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A world- wide Cyberterrorism conference has found that Cyberspace opens considerable potential opportunities for terrorist activities, including communication, fund-raising and attacks but also that efforts to address threats such as cyberterrorism raise considerable ethical as well as political, legal and technical challenges.
Swansea University’s Cyberterrorism Project’s Multidisciplinary Conference on Cyberterrorism, which took place in April this year hosted delegates from a number of UK universities, as well as institutions in the Republic of Ireland, Israel, Italy, the Netherlands, Romania, Sweden, Greece, Australia and the United States. Other attendees included representatives from Her Majesty’s Inspectorate of Constabularies and the Welsh Government.
A research report from the event have now been published. Key findings from event included the following:
- Cyberspace opens considerable potential opportunities for terrorist activities, including communication, fund-raising and attacks.
- There are multiple constraints on terrorist engagements with cyberspace. First, the feasibility of the activities listed above varies considerably, with some requiring very little technical knowledge and others necessitating a high level of expertise. In addition to this are further constraints such as financing and the comparative desirability of more traditional attacks for reasons of visibility or knowhow.
- A range of legal and political instruments are available within national and international bodies with which to confront the challenge of cyberterrorism. However, these instruments are limited by different factors including: different strategic cultures and capabilities across countries; the language and construction of existing legal instruments such as the ‘use of force’ requirement in international law; and, sensitivities towards sharing information and data.
- Distinguishing between different types of cyber-threat is challenging, in part, because motives and behaviour in this realm are difficult to identify and monitor.
- The value of existing models and methods of deterrence to confront challenges such as cyberterrorism is unproven, at best.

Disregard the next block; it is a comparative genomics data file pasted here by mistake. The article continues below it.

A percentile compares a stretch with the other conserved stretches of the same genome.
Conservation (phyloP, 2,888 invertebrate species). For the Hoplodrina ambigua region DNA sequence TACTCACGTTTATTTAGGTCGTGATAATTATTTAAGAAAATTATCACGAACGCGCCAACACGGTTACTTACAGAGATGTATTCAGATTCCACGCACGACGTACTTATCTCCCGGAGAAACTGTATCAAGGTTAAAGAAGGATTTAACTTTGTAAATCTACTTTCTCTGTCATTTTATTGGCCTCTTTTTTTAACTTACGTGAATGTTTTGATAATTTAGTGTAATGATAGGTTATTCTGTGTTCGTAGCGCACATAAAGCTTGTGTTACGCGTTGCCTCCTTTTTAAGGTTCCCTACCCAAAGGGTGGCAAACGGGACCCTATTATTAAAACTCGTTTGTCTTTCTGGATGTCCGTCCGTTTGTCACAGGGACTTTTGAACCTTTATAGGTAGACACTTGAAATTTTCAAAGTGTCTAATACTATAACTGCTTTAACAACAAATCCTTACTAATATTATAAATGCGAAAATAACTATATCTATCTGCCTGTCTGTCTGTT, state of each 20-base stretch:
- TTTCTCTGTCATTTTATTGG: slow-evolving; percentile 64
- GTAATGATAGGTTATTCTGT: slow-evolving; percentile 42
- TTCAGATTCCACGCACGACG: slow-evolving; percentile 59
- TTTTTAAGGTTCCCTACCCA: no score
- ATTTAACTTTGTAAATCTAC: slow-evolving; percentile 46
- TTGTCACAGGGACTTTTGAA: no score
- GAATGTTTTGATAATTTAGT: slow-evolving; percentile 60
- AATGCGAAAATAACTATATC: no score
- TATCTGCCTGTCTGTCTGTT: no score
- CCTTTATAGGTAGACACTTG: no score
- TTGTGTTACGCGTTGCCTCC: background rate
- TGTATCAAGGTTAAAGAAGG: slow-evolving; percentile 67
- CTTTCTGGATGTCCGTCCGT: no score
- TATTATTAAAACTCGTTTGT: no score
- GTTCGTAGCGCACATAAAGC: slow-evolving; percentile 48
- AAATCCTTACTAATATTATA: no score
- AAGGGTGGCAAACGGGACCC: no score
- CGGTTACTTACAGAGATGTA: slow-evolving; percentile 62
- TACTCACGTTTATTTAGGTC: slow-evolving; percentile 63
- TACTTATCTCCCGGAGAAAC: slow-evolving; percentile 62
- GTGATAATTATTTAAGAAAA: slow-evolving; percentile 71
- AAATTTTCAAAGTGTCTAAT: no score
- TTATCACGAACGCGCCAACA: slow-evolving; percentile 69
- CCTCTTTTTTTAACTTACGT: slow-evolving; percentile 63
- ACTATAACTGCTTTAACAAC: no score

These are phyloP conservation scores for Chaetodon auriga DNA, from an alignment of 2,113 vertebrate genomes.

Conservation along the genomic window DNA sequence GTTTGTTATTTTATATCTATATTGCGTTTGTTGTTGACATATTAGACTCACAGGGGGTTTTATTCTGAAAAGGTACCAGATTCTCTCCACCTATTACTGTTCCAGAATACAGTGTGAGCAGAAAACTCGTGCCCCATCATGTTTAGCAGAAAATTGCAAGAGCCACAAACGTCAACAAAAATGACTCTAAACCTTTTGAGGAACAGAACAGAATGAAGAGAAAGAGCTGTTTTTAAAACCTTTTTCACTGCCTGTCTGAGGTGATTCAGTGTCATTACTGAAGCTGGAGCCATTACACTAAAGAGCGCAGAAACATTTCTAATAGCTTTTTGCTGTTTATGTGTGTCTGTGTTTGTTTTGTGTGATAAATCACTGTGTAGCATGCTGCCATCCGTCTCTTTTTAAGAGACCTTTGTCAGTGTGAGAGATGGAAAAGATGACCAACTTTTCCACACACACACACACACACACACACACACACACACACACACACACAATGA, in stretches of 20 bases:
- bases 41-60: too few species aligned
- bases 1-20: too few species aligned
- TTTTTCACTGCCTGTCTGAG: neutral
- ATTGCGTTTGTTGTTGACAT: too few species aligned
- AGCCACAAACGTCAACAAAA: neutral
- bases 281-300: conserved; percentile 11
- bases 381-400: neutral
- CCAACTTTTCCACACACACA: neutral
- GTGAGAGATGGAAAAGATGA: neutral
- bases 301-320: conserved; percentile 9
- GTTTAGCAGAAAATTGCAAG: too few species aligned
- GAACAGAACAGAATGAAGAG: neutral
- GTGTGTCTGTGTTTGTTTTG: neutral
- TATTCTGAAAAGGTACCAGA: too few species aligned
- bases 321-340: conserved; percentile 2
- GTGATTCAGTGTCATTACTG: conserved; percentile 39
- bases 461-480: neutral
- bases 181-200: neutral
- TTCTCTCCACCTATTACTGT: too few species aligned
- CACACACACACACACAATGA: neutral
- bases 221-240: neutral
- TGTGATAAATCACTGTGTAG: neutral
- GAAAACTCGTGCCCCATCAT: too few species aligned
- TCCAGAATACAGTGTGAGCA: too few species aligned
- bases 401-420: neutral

- Efforts to address threats such as cyberterrorism raise considerable ethical as well as political, legal and technical challenges.
- Cyberterrorism has a discursive existence as well as a ‘material’ one. How this phenomenon is framed or constructed in media and political language matters greatly.
- The disciplinary backgrounds and commitments of academics are not incidental within debate on the definition of cyberterrorism. In part, this is because of different views of the purposes of definition itself, which include: to ensure effective communication between researchers and/or policymakers; to facilitate cooperation across jurisdictional boundaries; to distinguish terrorism from crime and war; or, to impose limits on investigative and prosecutorial powers
One of the Directors of the Cyberterrorism Project, Dr. Stuart Macdonald, said of the workshop; “ We were delighted that delegates had such a diverse range of disciplinary backgrounds, including law, politics, IR, economics, criminology, psychology, computer science and engineering.”
Another Director, Dr. Lee Jarvis, agreed, noting; “It was fascinating to learn more about the research going on around cyberterrorism across the world, and to hear quite different perspectives on the likely threat that it poses. Our research report published today offers all those involved in tackling Cyberterrorism a chance to consider its findings when considering measures for the implementation of policy. ”
A full copy of the report, and a one page executive summary are available via the Cyberterrorism Project website: www.cyberterrorism-project.org
Project Team: firstname.lastname@example.org
Dr. Lee Jarvis: email@example.com
Dr. Stuart Macdonald: firstname.lastname@example.org
Professor Tom Chen: email@example.com
- Tuesday 16 July 2013 12.28 GMT
- Tuesday 16 July 2013 12.32 GMT
- Helen Sumner